Well, we know that it did speak to them in two particularly clear ways, because we find references in the New Testament writings to this very story. In the letter to the Hebrews, Abraham’s act is cited as an example of faith and obedience. We are told, “By faith, Abraham, when put to the test, offered up Isaac. He who had received the promises that God would create many descendants through Isaac, was ready to offer up his only son… He believed that God was able to raise someone from the dead.” Here was someone, the early Christians believed, who was willing to put their trust in God’s ability to raise his own son from the dead.

The early Christians didn’t look on all the actions of Abraham and unconditionally applaud them. They recognised there were failings, character faults, and in this story, perhaps an alarming lack of restraint, but what they did see was a belief that no matter what, God could still overcome, could still bring life from death.

We too can look back on inspiring figures and appreciate them and value them, even whilst acknowledging human failings. It may be members of previous generations of our families. For me, my grandfather was an inspiration, even though I discovered that he wasn’t perfect. His example was still worth following, despite his flaws. Maybe you can think of people who inspire you, even though you know their flaws as well as strengths.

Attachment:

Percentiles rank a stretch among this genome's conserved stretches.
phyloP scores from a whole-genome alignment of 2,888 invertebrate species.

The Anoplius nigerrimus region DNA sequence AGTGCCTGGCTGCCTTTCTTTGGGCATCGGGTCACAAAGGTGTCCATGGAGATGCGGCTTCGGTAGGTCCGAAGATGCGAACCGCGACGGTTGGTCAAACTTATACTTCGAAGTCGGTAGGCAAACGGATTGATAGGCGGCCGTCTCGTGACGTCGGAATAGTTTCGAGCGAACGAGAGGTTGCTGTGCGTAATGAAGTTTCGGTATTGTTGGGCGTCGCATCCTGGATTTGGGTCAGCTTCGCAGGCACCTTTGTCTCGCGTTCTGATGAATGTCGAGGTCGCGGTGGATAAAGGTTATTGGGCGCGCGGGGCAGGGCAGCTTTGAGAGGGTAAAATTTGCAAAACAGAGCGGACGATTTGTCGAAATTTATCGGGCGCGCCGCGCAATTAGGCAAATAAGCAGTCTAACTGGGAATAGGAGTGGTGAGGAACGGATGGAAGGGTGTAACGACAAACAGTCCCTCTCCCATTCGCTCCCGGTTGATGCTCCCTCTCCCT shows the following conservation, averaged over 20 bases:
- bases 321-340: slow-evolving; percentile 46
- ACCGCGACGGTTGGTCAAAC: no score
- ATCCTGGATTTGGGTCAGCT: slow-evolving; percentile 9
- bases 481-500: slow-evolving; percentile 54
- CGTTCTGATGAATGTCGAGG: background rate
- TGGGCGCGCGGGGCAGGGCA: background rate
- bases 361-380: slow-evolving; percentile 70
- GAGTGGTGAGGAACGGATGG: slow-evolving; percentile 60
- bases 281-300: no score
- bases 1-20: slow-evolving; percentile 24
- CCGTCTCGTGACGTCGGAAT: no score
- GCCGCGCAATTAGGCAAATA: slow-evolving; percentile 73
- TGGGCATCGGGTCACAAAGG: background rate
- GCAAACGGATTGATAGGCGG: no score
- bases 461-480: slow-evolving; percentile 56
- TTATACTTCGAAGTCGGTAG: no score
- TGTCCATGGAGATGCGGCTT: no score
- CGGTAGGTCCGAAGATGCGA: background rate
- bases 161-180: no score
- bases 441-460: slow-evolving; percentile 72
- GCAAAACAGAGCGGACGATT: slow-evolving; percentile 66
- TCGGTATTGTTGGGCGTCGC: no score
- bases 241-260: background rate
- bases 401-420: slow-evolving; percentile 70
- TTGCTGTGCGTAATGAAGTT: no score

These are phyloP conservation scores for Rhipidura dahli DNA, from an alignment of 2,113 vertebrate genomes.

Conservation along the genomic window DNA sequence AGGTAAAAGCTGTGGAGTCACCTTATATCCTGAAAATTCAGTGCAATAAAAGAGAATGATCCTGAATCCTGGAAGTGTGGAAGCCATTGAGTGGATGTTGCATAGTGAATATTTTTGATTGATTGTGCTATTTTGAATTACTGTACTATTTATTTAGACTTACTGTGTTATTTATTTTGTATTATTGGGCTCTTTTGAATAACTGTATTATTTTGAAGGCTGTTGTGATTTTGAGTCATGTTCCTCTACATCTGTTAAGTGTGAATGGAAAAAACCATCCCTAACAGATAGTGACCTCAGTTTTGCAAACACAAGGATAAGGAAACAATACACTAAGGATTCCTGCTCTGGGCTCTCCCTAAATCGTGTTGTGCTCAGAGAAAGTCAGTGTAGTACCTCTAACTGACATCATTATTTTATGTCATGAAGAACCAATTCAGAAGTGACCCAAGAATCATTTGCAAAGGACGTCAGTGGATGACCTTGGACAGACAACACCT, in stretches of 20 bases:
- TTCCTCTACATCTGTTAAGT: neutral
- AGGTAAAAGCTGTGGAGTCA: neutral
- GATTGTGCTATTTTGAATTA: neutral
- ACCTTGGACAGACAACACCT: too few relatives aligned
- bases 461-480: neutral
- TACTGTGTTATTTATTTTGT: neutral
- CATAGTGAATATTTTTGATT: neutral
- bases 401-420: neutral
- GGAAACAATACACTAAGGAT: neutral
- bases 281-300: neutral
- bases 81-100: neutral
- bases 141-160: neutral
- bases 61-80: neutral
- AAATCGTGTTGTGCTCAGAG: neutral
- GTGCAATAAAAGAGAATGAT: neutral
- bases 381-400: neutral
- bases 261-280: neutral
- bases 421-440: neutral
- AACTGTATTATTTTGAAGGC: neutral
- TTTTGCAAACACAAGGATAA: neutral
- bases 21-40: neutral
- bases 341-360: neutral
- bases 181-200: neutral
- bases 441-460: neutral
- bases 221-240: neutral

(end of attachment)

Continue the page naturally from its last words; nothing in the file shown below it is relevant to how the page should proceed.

So here also with Abraham. Here was someone whose actions were shaped by his belief that God could raise his son from the dead. For the early Christians, they could take that as an inspiration and ask themselves: how could they, who were witnesses to God raising his own Son Jesus from the dead, live differently as a result of that astounding truth?

As they wrestled with poverty, famine, opposition and persecution they held on to that truth: indeed they proclaimed that the power that raised Christ from the dead was now at work within them. Believing in God’s power to raise his son from death gave them hope and confidence in the dark places they found themselves in. That no place was too dark for the light of Christ to penetrate. There was hope because there was always light.

Today, wherever you may find yourself, Christ’s resurrection still proclaims that darkness will not prevail. Whether wrestling with illness and physical pain, or depression, loneliness or relationship breakdown, or hidden addictions or crippling debt, or simply feeling like one has lost one’s zest for life, the resurrection of Christ shows us that all these things are temporary. That God’s life and love prevails. To live with that belief gives us hope, and even gives us joy. I wonder, do we need to allow the light of Christ’s resurrection to penetrate into our lives this day?